Review: The View from Castle Rock

Posted 29 December, 2015 by Lianne in Books / 2 Comments

The View from Castle Rock
By: Alice Munro
Format/Source: eBook; my purchase

A powerful new collection from one of our most beloved, admired, and honoured writers.

In stories that are more personal than any that she’s written before, Alice Munro pieces her family’s history into gloriously imagined fiction. A young boy is taken to Edinburgh’s Castle Rock, where his father assures him that on a clear day he can see America, and he catches a glimpse of his father’s dream. In stories that follow, as the dream becomes a reality, two sisters-in-law experience very different kinds of passion on the long voyage to the New World; a baby is lost and magically reappears on a journey from an Illinois homestead to the Canadian border.

Other stories take place in more familiar Munro territory, the towns and countryside around Lake Huron, where the past shows through the present like the traces of a glacier on the landscape and strong emotions stir just beneath the surface of ordinary comings and goings. First love flowers under the apple tree, while a stronger emotion presents itself in the barn. A girl hired as summer help, and uneasy about her ‘place’ in the fancy resort world she’s come to, is transformed by her employer’s perceptive parting gift. A father whose early expectations of success at fox farming have been dashed finds strange comfort in a routine night job at an iron foundry. A clever girl escapes to college and marriage.

Evocative, gripping, sexy, unexpected these stories reflect a depth and richness of experience. The View from Castle Rock is a brilliant achievement from one of the finest writers of our time.

Another day, another Alice Munro book 🙂 This book sounds a bit different from her other titles as it weaves in some of her own family history as the foundation to which these stories stem from. So yeah, I picked it up on a whim earlier this year and decided to read it a few months ago 🙂

It absolutely pains me to say this but I just could not get into this book. I mean, on a technical standpoint it’s Alice Munro writing what she does best: quiet stories about everyday life from ordinary, everyday people. The stories this time more or less follow some chronological pattern, starting with a story set in Scotland in the 1800s and their gradual emigration to North America. Again, it’s interesting to see how she uses the material she’s learned from her family background into these stories. There’s a lot more historical fiction vibes coming from these stories as characters are emigrating to the New World, and the hardships they faced.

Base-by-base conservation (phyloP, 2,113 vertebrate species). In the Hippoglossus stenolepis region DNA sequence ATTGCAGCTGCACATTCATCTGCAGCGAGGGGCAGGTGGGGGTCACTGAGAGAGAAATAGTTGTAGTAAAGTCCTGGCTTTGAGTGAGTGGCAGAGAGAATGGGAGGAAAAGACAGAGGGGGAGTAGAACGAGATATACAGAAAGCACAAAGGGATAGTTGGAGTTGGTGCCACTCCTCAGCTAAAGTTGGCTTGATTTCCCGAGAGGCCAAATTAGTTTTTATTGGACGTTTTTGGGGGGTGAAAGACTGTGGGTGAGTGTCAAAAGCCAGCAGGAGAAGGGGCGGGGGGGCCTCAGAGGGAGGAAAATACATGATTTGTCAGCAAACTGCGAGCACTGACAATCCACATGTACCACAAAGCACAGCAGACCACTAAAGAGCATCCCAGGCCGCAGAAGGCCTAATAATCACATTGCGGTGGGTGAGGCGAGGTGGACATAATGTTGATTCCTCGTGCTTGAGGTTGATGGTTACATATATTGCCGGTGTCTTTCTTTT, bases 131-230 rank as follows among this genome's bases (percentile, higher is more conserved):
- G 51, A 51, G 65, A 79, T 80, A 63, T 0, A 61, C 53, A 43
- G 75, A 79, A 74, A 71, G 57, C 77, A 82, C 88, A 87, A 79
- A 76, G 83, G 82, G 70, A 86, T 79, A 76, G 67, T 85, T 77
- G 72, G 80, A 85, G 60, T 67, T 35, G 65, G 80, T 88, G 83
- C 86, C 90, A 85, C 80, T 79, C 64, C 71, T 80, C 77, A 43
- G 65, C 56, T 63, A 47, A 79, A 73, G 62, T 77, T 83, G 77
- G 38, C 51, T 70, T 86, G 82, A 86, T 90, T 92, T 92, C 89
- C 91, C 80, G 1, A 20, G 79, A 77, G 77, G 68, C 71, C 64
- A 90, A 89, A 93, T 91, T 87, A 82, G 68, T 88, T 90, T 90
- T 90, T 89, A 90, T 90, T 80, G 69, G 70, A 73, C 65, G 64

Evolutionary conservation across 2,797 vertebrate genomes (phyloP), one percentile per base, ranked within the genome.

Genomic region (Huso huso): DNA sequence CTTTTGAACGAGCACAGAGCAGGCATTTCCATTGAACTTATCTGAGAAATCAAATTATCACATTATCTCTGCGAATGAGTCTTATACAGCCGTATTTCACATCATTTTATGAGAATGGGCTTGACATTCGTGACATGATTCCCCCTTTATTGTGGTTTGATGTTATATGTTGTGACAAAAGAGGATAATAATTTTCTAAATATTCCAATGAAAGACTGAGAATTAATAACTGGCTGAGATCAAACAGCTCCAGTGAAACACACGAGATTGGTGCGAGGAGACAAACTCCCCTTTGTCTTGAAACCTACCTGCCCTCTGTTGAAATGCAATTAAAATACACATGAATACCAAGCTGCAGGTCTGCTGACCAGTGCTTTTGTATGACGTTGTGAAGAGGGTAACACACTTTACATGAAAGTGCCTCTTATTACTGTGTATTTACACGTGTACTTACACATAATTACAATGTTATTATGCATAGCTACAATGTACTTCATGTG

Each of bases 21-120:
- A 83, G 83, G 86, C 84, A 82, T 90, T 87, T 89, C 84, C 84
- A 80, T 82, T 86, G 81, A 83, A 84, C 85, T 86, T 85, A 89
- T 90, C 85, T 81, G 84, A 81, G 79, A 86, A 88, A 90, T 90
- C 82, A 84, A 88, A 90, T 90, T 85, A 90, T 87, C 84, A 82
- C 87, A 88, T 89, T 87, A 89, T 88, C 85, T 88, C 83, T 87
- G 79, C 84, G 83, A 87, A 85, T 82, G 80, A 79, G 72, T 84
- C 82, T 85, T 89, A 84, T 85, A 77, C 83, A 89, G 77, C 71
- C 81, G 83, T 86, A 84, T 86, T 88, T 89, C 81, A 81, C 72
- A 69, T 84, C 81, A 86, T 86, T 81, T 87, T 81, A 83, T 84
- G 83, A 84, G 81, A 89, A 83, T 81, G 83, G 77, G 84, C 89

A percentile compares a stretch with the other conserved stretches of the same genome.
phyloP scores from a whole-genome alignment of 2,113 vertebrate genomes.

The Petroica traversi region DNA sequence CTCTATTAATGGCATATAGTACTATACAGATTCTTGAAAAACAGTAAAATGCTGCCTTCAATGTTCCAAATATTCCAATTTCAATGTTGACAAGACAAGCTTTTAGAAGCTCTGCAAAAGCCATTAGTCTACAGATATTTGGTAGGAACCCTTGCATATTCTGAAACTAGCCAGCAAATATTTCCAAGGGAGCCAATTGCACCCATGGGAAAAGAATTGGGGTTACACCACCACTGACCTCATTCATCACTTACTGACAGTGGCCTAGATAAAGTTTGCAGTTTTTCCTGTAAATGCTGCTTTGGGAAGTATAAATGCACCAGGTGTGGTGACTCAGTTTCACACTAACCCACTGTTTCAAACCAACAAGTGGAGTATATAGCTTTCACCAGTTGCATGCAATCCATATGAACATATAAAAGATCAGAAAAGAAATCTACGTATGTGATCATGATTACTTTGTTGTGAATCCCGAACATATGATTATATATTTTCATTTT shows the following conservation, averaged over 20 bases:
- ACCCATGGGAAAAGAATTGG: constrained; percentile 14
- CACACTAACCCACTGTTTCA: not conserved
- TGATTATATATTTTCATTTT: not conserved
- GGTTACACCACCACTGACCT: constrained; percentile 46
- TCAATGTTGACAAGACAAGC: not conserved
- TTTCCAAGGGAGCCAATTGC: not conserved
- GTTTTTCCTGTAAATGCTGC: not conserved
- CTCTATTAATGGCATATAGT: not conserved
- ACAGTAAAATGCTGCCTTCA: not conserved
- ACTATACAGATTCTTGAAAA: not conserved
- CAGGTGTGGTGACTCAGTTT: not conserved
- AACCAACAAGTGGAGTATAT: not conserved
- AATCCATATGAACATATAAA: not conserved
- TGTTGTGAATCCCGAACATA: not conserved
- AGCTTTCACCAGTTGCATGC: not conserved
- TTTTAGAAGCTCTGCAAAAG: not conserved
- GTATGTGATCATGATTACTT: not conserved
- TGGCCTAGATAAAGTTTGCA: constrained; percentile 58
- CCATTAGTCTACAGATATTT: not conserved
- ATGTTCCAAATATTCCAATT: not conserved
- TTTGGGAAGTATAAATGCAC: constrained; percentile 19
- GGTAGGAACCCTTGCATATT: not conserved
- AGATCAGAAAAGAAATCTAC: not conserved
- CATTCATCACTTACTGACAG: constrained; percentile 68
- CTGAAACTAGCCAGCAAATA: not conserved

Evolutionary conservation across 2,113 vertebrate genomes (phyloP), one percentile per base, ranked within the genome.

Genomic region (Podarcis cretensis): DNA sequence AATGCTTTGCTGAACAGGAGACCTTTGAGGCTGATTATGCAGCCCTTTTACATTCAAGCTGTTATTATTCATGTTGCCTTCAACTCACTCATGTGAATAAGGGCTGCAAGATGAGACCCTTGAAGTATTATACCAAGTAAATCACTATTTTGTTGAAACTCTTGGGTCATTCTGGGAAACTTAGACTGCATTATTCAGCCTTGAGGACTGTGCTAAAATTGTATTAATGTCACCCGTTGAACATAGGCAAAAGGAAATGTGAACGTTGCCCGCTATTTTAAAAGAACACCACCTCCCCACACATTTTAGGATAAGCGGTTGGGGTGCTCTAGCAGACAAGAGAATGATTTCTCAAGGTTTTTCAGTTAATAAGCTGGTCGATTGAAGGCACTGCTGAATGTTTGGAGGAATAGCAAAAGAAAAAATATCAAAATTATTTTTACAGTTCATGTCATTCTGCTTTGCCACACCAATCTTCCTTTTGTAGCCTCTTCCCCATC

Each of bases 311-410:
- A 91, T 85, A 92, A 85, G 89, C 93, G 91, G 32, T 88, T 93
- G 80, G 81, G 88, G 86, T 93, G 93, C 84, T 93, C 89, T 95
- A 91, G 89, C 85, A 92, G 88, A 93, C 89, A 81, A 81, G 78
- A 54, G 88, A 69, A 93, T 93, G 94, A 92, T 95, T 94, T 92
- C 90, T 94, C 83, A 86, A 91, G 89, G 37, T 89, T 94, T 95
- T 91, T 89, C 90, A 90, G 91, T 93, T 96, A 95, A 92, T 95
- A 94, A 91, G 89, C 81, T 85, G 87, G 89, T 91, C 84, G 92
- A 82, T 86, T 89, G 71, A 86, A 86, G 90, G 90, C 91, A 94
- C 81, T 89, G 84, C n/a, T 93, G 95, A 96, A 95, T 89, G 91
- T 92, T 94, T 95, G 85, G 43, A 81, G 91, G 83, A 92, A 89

Unfortunately I just didnt care for the characters. I couldn’t engage with these stories compared to her other works. I don’t know if it’s partly because the subject of immigration is one that I studied to the ground when I was in school, but I just didn’t care at all where the stories of these characters were headed. I also wouldn’t recommed this book as a starting point for those wanting to read Alice Munro (I’d recommend these titles instead) as it’s not as interesting or as vibrant as some of her other stories. So yes, 3 stars because it’s Alice Munro writing as she does, but 2 stars for the lack of engagement as a reader; hence the final rating.

Rating: ★★½☆☆

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2 Responses to “Review: The View from Castle Rock”

    • Oooh, an excellent question! *excuse to pull out her “So You Want to Read…” recommendations for Alice Munro* 😀

      I’d definitely recommend Hateship, Friendship, Courtship, Loveship, Marriage (review) as a great starting point for new readers to Alice Munro’s works; it especially helps that two of the short stories in that collection were made into movies (not that I’ve seen them–but they look great!). I’d also recommend Runaway (review); I read it earlier this year and was just blown away by it.

      I hope this helps and that you enjoy her stories when you get to it; there’s something about Alice Munro’s writing that I love so much, not to mention how she really gets the human condition and the things we go through and process internally.

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